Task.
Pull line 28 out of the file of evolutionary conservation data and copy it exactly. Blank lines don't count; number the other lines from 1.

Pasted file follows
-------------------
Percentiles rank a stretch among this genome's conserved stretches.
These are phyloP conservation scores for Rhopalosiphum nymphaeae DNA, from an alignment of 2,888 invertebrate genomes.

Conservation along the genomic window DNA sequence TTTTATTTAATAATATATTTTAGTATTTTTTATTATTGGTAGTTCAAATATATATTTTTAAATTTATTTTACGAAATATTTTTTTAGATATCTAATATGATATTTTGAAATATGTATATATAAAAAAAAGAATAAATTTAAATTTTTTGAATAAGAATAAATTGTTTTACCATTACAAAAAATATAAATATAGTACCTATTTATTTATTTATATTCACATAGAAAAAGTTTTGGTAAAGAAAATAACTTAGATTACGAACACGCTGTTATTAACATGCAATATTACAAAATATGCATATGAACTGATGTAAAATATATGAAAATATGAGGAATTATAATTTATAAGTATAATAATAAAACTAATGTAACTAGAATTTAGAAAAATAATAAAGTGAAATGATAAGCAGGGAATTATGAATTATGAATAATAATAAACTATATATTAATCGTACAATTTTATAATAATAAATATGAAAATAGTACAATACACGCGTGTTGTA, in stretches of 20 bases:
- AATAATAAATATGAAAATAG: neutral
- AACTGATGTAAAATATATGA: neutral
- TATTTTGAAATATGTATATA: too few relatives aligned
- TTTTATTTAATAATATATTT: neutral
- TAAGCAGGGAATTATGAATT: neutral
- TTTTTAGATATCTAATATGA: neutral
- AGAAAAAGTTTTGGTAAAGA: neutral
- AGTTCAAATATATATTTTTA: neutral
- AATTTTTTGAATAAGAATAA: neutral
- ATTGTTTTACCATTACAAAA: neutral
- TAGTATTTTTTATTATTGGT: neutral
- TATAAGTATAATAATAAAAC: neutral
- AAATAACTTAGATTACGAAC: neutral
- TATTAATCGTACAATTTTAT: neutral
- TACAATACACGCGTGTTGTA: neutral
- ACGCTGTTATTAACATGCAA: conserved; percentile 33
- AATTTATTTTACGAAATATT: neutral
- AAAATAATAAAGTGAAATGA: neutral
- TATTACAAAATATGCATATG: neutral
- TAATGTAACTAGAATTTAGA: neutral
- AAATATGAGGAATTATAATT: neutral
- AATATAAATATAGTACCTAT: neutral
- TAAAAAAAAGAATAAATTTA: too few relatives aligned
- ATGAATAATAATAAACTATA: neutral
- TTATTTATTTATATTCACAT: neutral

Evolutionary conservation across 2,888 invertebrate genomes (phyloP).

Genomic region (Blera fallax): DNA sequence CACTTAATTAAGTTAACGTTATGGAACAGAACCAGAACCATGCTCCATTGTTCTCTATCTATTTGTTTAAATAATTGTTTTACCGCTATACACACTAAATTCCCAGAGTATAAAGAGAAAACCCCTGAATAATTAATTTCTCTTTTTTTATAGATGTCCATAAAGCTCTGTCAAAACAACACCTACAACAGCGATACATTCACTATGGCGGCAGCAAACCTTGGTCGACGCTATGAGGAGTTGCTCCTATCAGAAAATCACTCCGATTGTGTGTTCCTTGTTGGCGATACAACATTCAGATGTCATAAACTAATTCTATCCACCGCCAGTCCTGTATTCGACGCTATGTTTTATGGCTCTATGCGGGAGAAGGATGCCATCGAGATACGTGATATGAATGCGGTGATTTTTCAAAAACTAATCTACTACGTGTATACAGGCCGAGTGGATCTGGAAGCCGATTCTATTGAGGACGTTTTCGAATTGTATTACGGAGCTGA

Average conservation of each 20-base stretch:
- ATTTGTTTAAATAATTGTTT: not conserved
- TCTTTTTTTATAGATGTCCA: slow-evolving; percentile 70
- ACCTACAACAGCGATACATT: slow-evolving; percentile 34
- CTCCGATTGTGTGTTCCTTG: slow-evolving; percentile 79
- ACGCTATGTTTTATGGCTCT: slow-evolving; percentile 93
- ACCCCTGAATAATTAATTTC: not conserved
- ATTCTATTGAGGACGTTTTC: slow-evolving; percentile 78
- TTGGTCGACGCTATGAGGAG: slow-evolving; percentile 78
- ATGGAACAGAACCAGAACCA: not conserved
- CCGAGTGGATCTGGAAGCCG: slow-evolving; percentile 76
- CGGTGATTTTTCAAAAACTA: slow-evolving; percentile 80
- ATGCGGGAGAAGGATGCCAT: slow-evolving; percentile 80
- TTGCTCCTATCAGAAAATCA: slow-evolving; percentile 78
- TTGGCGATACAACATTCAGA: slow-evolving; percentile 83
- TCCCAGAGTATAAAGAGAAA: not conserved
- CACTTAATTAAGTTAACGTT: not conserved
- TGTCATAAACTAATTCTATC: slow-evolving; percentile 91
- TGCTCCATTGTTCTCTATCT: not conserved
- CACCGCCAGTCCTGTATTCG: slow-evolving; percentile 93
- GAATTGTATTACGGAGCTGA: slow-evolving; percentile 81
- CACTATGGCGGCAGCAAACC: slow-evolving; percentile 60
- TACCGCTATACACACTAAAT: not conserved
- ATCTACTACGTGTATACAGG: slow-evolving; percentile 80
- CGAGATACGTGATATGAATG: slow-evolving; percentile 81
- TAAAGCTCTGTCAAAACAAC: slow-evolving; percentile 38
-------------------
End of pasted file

- TTATTTATTTATATTCACAT: neutral